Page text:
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Moderator
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Discussion Starter #1 (Edited)
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This seems like a very worthwhile idea for a thread . . .

I've recently been thinking that we should maybe think about commenting on planning applications (individually, not as a group). It struck me how much we talk about the merits and faults of different applications, writing paragraph after paragraph, but don't do anything with these views. I think you can submit comments on applications by email, meaning that anyone that cares about an application one way or another could easily add weight for/against an application by doing a similar amount of typing, just not on this website. It's a basic right that everyone in this country has.

All we'd need would be the application address whenever an application was lodged, which seems to happen in some cases already. Maybe these could go on the thread involving that application, or a central "applications" thread?

For example . . .
Here's the Hunters Moor Hospital, new school planning application, it's still pending consideration if anyone wants to comment:

http://planningapplications.newcastle.gov.uk/online-applications/caseDetails.do?keyVal=KZFJ66BS08B00&caseType=Application

Please comment, as there's only one public comment and that's about parking. I'm putting something together now.

A further example . . .
I don't know the full ins and outs of all of this, but on the face of it the proposals look pretty reasonable. I think Johnny's right, this supermarket would have brought Tynemouth residents back into the centre when they'll have been doing their shopping at the big supermarkets closer to/on the Coast Rd. Architecturally I actually quite like the proposals - they're sympathetic whilst still being contemporary and would have enlivened a currently quite quiet station.

However I think that this highlights something that I've noticed recently - the idea of the silent majority. If more people had written to the council to back this scheme it could have passed. You can't really blame the council - if lots of people write to oppose an application and no one writes to support it, then they will quite fairly assume that the public don't want it. Equally, when a poor application comes in, lots of people whinge about it but don't make the effort to formally email to oppose it.

As a result, leading on from Andrew's point about Hunters Moor Hospital, why don't we start to make comments on applications? We all churn out thousands of words about how great/awful applications are on here and then sit back and passively wait to see what happens. I'm as guilty as anyone, but if we simply bashed out a quick email about any application we feel strongly about, we'd at least have a small impact upon whether it passes or not.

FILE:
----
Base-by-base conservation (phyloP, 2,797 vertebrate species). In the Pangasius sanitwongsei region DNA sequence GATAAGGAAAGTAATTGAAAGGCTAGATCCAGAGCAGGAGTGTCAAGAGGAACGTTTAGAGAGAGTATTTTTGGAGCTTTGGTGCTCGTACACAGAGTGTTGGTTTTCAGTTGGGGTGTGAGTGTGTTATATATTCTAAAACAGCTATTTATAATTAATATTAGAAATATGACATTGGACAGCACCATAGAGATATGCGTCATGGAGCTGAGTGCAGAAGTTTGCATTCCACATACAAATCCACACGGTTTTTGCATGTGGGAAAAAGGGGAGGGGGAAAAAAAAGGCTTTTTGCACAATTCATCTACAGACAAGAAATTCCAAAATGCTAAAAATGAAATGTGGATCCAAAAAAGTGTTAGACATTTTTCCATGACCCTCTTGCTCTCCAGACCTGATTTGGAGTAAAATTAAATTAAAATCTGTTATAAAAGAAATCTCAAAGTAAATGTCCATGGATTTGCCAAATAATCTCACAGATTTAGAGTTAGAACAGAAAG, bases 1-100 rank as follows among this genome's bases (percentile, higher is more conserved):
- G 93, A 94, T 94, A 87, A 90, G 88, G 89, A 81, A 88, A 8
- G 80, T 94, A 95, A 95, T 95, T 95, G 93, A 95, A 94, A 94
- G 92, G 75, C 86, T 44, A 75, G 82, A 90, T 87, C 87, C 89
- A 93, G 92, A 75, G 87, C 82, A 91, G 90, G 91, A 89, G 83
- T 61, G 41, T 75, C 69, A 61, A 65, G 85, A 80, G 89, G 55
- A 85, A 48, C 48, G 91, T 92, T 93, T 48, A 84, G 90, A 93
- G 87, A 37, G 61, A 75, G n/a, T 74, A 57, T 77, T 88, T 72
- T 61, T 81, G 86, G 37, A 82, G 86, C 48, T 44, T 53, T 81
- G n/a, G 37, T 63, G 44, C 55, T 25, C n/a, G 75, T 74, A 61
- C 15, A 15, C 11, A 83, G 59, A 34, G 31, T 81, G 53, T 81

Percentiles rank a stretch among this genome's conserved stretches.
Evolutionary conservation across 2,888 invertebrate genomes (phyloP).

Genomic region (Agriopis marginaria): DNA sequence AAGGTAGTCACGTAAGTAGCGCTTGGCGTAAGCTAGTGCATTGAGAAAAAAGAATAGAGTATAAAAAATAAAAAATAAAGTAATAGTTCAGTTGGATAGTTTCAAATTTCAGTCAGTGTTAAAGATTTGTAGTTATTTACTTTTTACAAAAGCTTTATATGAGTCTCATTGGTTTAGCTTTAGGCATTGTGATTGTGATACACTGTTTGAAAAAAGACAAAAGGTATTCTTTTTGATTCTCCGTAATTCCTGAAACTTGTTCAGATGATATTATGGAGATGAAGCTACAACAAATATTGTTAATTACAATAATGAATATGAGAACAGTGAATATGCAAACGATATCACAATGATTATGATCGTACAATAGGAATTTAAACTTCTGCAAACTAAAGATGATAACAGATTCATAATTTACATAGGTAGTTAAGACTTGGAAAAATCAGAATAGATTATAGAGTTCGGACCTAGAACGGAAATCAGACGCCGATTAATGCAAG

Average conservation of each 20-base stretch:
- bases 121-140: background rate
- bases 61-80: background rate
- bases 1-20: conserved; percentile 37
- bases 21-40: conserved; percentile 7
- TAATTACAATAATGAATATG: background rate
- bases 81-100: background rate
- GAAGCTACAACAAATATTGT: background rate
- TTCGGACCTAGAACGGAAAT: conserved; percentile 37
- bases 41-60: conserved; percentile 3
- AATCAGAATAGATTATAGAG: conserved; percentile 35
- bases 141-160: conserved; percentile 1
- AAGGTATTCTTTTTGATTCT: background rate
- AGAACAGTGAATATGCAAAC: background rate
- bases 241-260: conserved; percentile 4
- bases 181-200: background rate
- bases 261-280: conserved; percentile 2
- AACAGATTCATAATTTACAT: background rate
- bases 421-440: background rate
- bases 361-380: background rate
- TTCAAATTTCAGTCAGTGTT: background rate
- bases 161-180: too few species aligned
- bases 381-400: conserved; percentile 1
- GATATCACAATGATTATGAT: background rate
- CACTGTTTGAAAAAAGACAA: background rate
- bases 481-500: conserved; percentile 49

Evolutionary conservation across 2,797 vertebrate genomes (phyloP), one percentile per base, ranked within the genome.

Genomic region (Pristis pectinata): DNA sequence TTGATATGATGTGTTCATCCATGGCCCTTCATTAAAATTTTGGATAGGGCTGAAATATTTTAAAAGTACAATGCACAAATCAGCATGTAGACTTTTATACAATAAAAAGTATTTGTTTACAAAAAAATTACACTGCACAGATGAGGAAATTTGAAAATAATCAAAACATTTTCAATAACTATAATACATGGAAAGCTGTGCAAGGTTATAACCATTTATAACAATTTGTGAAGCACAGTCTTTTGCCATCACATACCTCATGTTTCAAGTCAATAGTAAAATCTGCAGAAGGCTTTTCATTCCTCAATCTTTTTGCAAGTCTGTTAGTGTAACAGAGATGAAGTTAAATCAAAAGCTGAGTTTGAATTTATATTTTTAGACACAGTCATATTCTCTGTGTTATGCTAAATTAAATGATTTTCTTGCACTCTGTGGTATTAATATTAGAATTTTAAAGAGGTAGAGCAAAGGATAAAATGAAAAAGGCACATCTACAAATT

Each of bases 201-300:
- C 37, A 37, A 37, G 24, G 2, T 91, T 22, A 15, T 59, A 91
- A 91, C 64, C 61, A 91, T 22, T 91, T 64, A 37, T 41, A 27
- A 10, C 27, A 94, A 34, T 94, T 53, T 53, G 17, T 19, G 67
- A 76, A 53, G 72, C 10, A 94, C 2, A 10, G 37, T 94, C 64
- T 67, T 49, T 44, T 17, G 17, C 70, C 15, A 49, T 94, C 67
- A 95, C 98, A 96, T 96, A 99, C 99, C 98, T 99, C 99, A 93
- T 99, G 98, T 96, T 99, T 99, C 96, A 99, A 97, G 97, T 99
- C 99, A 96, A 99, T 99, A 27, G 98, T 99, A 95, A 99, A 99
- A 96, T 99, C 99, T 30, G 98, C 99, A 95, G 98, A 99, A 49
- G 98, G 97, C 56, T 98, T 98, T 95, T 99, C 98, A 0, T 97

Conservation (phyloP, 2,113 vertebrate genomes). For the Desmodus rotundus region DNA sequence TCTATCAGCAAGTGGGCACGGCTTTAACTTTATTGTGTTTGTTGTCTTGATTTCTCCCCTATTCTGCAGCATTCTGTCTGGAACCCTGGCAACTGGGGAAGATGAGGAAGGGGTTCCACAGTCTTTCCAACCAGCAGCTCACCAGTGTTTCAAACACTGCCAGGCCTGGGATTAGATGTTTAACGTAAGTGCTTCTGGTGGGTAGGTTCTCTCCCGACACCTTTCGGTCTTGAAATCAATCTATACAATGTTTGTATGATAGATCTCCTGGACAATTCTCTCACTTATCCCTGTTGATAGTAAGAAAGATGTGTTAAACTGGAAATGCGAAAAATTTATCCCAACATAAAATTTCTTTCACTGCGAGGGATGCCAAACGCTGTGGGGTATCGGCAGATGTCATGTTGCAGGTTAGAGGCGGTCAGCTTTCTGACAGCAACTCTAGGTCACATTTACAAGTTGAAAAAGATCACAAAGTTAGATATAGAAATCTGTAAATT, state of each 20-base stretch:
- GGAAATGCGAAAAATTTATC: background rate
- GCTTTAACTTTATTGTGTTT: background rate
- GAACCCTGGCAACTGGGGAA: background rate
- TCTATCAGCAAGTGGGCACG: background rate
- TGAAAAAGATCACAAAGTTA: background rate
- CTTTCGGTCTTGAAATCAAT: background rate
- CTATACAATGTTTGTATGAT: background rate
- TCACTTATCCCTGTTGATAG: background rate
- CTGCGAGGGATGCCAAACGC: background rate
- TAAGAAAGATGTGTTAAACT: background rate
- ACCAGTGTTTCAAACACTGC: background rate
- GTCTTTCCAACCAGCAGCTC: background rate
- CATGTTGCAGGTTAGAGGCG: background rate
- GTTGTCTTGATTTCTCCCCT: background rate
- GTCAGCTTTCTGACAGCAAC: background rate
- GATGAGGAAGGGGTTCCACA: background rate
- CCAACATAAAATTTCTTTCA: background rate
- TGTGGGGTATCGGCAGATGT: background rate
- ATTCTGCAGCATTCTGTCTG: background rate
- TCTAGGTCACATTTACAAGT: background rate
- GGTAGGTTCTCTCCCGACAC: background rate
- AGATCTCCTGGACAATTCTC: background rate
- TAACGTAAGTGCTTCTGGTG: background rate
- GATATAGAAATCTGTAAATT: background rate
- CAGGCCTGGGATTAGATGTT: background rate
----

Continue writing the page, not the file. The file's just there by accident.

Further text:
SO,

We could use this thread as a 'heads up' from now on, to post any planning applications that we become aware of, that perhaps others amongst us (who might have an interest in it) are not currently aware of.

Then, we will all have the opportunity to consider submitting comments . . .

ALSO,

This dedicated 'Planning Applications' thread would be a useful place to record (for possible discussions) the outcomes and results of interesting Planning Applications.

I know that Greg (amongst others) often obtains such information (lists of planning application results/outcomes) so HERE in this thread, would seem the logical place to post them, unless it is (say) an outcome of just one specific application, that already has its own 'Project Thread' on here.

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Architect
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Cheers for putting this up Historian.

I agree that we should be discussing designs on the individual pages, however it'd be good to know when a design has been submitted for planning and where to submit comments, which this thread could be used for. Alternatively that could be done on the individual threads, it just depends what people think..?
 

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Discussion Starter #4
This thread should not impact at all on any individual Project threads, it takes nothing away from them, it is simply 'in addition' to them.

It should become a useful 'heads up / awareness' thread, helping to draw our attention to specific planning applications, giving us a greater opportunity (likelihood) to comment on them, as whoever the "given interested person amongst us" that posts the application on here will have had the opportunity to tell us WHY he/she has posted it - then leaving us to form our own conclusions . . .